“What are “exposure,” “experience,” and “expertise”? How to easily distinguish these .


By  Chebrolu Pulla Rao, Senior Professor, Department of Chemistry, SRM University – AP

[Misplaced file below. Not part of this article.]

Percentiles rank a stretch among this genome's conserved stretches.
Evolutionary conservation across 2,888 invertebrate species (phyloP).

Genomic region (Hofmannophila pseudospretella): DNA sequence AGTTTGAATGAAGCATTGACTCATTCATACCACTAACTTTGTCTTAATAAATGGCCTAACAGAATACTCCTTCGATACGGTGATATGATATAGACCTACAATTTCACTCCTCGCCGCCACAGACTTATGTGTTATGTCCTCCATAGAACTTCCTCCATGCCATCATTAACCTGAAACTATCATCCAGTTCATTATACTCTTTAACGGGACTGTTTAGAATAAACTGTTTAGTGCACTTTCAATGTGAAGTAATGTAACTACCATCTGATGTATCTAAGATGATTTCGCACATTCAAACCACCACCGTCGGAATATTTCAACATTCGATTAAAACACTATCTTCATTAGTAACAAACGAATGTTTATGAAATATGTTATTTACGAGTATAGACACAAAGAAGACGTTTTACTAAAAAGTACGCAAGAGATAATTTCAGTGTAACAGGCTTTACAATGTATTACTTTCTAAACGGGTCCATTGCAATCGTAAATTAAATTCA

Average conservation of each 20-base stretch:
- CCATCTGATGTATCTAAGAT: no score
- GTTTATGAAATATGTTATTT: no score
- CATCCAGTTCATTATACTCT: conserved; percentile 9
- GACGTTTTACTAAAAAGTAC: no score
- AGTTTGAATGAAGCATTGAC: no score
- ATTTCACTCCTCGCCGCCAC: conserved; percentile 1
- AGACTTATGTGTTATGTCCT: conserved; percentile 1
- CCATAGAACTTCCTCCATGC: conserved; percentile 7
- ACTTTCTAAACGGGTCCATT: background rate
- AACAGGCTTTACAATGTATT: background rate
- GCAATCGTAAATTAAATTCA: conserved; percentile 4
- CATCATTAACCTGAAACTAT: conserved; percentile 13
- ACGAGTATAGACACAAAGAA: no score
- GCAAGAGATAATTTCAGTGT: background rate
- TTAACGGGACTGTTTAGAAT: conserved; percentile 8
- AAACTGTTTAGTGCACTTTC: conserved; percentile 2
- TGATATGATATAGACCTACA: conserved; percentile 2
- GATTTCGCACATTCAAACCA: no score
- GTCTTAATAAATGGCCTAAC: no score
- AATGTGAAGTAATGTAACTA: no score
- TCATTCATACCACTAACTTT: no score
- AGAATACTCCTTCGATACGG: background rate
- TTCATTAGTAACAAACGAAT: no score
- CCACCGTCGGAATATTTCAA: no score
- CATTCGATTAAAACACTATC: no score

In today’s world, where enormous levels of audio-visual data are fed to unlimited levels, it disables the person from taking correct decisions at the right time since a higher proportion of the information with its inherent diversity (than what is needed and desirable) brings distortions in recognizing different features, resulting in a loss of ability to differentiate the acts of “experience,”, “experience,” and “expertise.” This leads one to believe that he or she has expertise even in those aspects or topics where he or she has just exposure (simply by knowing the buzz words) or exposure with some experience (having some awareness). The hierarchy is in the direction that exposure is essential to gain experience, and both of these are essential in abundance to becoming an expert. Thus, simple exposure or even experience does not make one an expert. If one is clear regarding all these and is able to differentiate each one of them from the others, the individual will be able to execute success in their career in a logical, planned, and prepared manner. Though the views expressed in this article are concerned with everyone, to make it more readable and understandable, the examples were drawn from the purview of the higher education system. The article is further targeted to prepare the stakeholders in higher education, viz., students and faculty, to face the real world in using these terminologies effectively and logically, since all these terms will have a direct consequence on their professional careers. Thus, the article has been designed to combat this confusion and come out with a clearer picture in the minds of all concerned. Exposure: “Exposure”, at least in part, is an act in which one is not necessarily directly involved in the activity, but due to the prevailing circumstances, one may get exposed. This will certainly have some impact on the individual, but that will be primarily superficial. However, when such exposure continues for a longer period, it will have its influence either in imbibing that quality or feature in part or in expressing such acts, both through known and unknown means. This means the person who is constantly exposed to such information will turn out to be the one with more awareness of that aspect, whether the exposure is by chance or by design. In such a case, one should not claim to be an expert just based on the exposure, even if the exposure is for a little longer period. This is why most of today’s youth claim that they are experts in what they were exposed to and get disappointed when they are not given enough importance or opportunity based on that aspect. To bring clarity to this, let us look at the following example from a higher education point of view: In higher technical educational institutions, the students of science get exposed to engineering and/or technology-based components through a few elective courses, and this prepares them with a better awareness of such subjects but does not make them experts. Also true is that engineers gain better awareness of the utility of science in their endeavors, even though they are not experts in driving science research. Like this, one can cite numerous analogies and examples just from higher educational settings. So, it is utmost important to be able to differentiate simple exposure to a certain topic or subject from that of being an expert in the same. This is true even in other sectors. This may be analyzed as follows: Due to the easy accessibility of audio and video types of information in almost all types of subject matters through the usage of easily accessible mobiles, one tends to feel that they are experts in each of the aspects that they have browsed, surfed, or are familiar with. Most often, such browsing will only have a momentary effect and not a permanent one since the purpose of such browsing is either time-pass or entertainment or a quick check to clarify some doubt, and frequently not much for educational or training purposes. At most, such exposure leaves the person familiar with some buzz words but certainly not their actions or the skills required to claim to be an experienced person or an expert in that. Often, familiarity with such buzz words makes the individual feel and even claim that they are experts in that area. Such false confidence lands the individual in trouble when he or she particularly interacts with the experts or expert panel in a formal manner, e.g., in an interview-based selection. Additionally, using the features of artificial intelligence (AI), the search engines identify what the person has been interested in (based on their browsing) and feed him or her with more and more of such information and data. That means, in one sense, the AI smartly exploits the weakness of a person and pushes him or her in the direction of receiving tons of information that may result in confusing the individual. This seems to be the main cause for any individual (immaterial of the field or sector) to lose the ability to differentiate these terms, viz., “exposure”, “experience” and “expertise”. On the other hand, if the AI realizes the weakness of a person and compliments him with the remedies to heal, i.e., if the AI functions as natural intelligence (NI), that will benefit society at large. If all these aspects are realized, the individual will compliment his or her deficiency and make him or her better prepared rather than getting disappointed or depressed. Experience: One way to describe the experience would be “feel about it”. In the context of higher education, this could be equated to the feelings and knowledge gained by going through either a theory-based or a practical exposure-based or practice-based course, or both. Experience will have a deeper impact when it is received through the practical mode, wherein hands-on training is given greater importance. This is certainly a step ahead when compared to simple exposure, awareness, or even the experience received through a theory-based act. To gain experience, one should directly do it, feel it, learn the tactics associated with it (skill development), and then experience it. So, to turn simple exposure and awareness into experience, in higher educational settings, the student should supplement his or her theory knowledge by taking a practical-based component, a hands-on experience, or a relevant project to work on. All this is to gain enough experience, which is an essential pre-step to becoming an expert. Besides being a pre-step to becoming an expert, “experience” is an important component in one’s career, as the same will boost the confidence levels of an individual when venturing to take on new tasks or challenges. The following example would further clarify this: Certainly, a candidate who has a Master’s degree in Chemistry with an organic chemistry specialization and even a Ph.D. degree in the organic chemistry domain would not be an expert to teach inorganic chemistry in a higher educational system at the Masters’ level or even to supervise inorganic chemistry-based master’s and doctoral projects. This is just an example from the higher education system; however, the analogy is valid in every such situation and, therefore, is not limited to the higher education system. Such a simplistic example is sufficient to recognize the importance of these terms in various sectors at various levels and in the execution of the same. Expertise: Having gone through the roles and limitations of “exposure” and “experience” to the extent desired for the present context (the context of the higher education system), it is believed that one would have gained confidence and clarity to differentiate these terms from what expertise means and what the role of an expert is. Undoubtedly, the pre-requisite to becoming an expert is that one should have both “exposure” and “experience” in abundance and even beyond in that subject area or topic. All this prepares an individual to become an expert in that chosen subject area. That means, even by gaining simple experience, one would not turn out to be an expert unless one has taken up several such tasks and challenges in the past, executed those successfully, and gained enough confidence to take up further challenges in that direction. Otherwise, all that one claims in this regard will be simply “experience” and not “expertise”. It is of utmost importance that an individual can differentiate between these acts. Let us try to understand this as follows: This is like an individual going through bachelors, masters, then doctoral and postdoctoral experience before practicing their line of research and then practicing it for over several years by going through innovative approaches to solving the problems. With all this, he or she can still be labeled as a highly experienced individual or researcher rather than an expert. The approach highlighted here will equip the individual with confidence and experience to tackle any new problems that may surface while executing the tasks and be able to mentor students to achieve success. This is quite true as far as higher education and research are concerned. The experts are those who have gained enough experience and expertise and can mentor and lead the topic or project to its successful completion. Further, an expert is also capable of providing troubleshooting when the project is stuck while arriving at a solution. This simply cannot be done by those who have just exposure to or awareness of the task or project, but demands the need for a person with the necessary skills and ability to provide remedial measures to the problems like an expert. This is another way of differentiating “expertise” from “exposure”, “experience” and even “awareness”, and thus is rather easy to differentiate in the context of the higher education system or in the research domains. Overall, the seriousness and involvement associated with each of these tasks follow that the “experience” is a more rigorous act than that of a simple “exposure”, and the “expertise” is much more deep-rooted and widespread than both of these acts and demands an individual to possess both of these components in abundance and beyond to become an expert. Thus, the hierarchy among these is as follows: “exposure” << “experience” <<<< “expertise (expert)”. This thought-provoking article is expected to act as a catalyst in enticing the students and faculty of the higher education system to be able to differentiate these three acts, viz., “exposure”, “experience” and “expertise”, since such identification has far-reaching consequences in everyone’s professional life. This can be achieved by shining light on the smooth hierarchical setup addressed in this article, simply analyzing the emerging internal reflections one by one for each such incident light without any bias, and logically combining all those output signals. All this will benefit the individual in identifying whether he or she is an expert or otherwise in a given topic, subject, or domain. Though the examples referred to here are pertinent to the higher education system, the strategy dealt with here is generic and should work alright even in all other domains as well, wherever clarity is required to differentiate an expert from the non-experts.